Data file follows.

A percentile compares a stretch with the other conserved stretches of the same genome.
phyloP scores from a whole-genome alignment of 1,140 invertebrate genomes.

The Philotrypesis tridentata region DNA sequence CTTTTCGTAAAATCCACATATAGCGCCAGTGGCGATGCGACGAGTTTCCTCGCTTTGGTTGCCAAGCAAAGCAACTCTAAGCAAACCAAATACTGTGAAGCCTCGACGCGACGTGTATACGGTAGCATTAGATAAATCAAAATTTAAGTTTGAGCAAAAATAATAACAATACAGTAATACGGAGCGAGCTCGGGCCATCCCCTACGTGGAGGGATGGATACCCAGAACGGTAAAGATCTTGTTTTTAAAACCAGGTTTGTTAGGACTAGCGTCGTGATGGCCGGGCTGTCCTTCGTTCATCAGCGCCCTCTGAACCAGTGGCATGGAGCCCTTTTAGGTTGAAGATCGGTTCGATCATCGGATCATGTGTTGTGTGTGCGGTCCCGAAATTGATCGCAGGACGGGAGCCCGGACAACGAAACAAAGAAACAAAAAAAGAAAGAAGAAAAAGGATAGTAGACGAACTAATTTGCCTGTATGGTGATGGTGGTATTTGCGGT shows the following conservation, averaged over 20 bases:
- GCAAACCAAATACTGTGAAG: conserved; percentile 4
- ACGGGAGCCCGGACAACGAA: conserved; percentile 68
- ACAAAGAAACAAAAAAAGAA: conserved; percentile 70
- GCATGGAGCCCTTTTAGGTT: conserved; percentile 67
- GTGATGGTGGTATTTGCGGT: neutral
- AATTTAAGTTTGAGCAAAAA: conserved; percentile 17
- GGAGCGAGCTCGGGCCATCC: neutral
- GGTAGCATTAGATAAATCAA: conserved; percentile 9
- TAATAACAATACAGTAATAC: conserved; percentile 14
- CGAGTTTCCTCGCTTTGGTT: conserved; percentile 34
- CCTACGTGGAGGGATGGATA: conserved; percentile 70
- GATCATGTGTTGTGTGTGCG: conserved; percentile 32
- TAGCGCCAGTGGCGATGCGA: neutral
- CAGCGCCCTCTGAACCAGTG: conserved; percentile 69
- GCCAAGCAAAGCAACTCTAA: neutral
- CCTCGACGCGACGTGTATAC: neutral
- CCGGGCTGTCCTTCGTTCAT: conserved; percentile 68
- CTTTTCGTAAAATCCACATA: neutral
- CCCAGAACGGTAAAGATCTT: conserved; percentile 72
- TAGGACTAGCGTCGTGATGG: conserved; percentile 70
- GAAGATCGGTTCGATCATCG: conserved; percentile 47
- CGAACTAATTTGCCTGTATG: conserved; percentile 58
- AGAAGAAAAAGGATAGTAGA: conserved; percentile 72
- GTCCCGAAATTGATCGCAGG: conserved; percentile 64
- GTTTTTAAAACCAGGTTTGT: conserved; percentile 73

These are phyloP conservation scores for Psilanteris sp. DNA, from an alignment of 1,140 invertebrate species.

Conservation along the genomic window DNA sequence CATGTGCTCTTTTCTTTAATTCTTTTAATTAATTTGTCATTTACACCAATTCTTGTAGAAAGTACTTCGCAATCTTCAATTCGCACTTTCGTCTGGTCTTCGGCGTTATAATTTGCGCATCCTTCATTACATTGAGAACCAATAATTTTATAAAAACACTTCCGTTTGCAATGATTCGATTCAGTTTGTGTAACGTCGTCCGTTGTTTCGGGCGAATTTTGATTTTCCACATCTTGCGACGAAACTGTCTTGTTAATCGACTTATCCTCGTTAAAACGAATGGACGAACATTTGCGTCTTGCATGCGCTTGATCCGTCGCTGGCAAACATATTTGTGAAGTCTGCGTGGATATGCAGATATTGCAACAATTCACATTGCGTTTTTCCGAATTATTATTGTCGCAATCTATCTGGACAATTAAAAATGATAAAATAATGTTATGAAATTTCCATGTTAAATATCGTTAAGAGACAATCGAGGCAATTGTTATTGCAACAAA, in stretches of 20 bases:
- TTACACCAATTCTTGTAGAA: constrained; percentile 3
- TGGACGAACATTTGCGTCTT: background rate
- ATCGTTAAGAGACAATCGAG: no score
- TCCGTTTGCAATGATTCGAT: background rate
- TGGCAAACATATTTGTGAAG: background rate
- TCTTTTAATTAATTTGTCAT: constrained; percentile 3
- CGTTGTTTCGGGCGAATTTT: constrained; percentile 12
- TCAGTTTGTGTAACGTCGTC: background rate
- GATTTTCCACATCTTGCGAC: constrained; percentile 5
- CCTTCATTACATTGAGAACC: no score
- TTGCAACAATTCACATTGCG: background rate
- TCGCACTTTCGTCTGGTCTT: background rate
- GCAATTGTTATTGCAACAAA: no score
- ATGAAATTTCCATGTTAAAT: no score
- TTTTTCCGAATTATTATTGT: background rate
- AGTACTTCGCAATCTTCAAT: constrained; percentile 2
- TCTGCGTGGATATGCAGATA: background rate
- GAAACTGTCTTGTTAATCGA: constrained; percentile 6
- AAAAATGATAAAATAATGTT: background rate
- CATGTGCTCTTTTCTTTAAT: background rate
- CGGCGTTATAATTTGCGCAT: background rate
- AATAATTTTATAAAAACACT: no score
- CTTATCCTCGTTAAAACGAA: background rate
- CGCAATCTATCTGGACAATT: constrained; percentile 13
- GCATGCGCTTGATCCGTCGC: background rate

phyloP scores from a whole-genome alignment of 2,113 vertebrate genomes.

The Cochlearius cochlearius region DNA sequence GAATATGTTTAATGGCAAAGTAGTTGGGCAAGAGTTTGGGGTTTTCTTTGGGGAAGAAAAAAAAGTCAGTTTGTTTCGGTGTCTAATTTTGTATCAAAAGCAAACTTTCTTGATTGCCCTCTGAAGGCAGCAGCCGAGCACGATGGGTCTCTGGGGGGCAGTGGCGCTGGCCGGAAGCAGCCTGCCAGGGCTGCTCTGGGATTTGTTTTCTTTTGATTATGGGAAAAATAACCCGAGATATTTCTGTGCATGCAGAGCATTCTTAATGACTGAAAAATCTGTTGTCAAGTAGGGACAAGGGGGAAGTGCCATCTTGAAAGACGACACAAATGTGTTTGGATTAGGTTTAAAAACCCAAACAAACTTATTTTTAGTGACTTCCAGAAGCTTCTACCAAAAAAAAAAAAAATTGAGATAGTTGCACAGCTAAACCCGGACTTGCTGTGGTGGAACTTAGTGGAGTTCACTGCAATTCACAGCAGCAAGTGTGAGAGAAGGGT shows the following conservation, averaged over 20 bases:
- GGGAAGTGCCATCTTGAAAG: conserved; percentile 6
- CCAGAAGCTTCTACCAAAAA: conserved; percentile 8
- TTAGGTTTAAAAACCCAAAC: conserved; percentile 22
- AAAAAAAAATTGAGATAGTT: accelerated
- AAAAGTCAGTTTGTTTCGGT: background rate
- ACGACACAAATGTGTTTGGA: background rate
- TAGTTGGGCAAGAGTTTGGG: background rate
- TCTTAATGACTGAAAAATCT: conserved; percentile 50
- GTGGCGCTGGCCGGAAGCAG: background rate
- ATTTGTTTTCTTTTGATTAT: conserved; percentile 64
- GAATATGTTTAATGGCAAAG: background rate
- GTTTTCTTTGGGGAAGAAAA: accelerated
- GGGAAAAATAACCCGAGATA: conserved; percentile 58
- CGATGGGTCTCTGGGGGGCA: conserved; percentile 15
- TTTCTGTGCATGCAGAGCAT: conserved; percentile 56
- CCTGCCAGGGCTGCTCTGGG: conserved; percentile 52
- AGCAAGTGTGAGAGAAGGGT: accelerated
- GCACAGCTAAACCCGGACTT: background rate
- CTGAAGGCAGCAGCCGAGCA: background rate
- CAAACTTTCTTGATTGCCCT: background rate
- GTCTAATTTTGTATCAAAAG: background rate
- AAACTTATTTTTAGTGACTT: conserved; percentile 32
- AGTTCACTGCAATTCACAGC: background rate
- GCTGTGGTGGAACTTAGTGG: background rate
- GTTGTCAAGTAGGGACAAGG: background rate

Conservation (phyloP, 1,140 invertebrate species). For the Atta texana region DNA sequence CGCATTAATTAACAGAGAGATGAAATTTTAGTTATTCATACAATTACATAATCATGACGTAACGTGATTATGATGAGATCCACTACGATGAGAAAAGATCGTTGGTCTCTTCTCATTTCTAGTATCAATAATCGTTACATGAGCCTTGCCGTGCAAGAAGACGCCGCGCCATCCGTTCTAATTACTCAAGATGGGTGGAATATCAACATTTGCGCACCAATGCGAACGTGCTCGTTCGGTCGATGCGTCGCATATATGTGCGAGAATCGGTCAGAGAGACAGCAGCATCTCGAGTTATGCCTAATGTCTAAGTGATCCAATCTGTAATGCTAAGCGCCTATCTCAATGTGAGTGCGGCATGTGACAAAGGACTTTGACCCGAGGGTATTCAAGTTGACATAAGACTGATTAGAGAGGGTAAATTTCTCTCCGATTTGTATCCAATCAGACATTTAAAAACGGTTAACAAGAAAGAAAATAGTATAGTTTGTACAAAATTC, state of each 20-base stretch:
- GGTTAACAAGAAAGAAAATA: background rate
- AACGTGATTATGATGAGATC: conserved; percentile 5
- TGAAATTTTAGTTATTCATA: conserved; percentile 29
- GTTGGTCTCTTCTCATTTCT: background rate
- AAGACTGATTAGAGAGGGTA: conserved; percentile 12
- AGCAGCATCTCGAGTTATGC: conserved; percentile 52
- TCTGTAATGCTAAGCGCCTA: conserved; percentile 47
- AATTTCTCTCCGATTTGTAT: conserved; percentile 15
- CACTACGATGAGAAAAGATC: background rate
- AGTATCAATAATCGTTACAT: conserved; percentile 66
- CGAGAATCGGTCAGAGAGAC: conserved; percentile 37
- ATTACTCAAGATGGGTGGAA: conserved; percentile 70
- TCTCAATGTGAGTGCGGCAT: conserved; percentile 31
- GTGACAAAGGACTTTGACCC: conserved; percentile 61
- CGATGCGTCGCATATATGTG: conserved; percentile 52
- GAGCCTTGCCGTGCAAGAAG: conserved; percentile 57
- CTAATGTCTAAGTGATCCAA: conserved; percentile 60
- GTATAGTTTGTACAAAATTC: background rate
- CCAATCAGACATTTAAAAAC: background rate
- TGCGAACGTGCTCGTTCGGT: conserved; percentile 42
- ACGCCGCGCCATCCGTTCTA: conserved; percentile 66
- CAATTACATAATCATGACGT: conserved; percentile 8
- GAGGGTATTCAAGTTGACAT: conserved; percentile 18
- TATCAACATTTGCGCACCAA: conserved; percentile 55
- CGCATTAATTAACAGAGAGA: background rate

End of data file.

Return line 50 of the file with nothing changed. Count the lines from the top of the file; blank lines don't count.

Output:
- CATGTGCTCTTTTCTTTAAT: background rate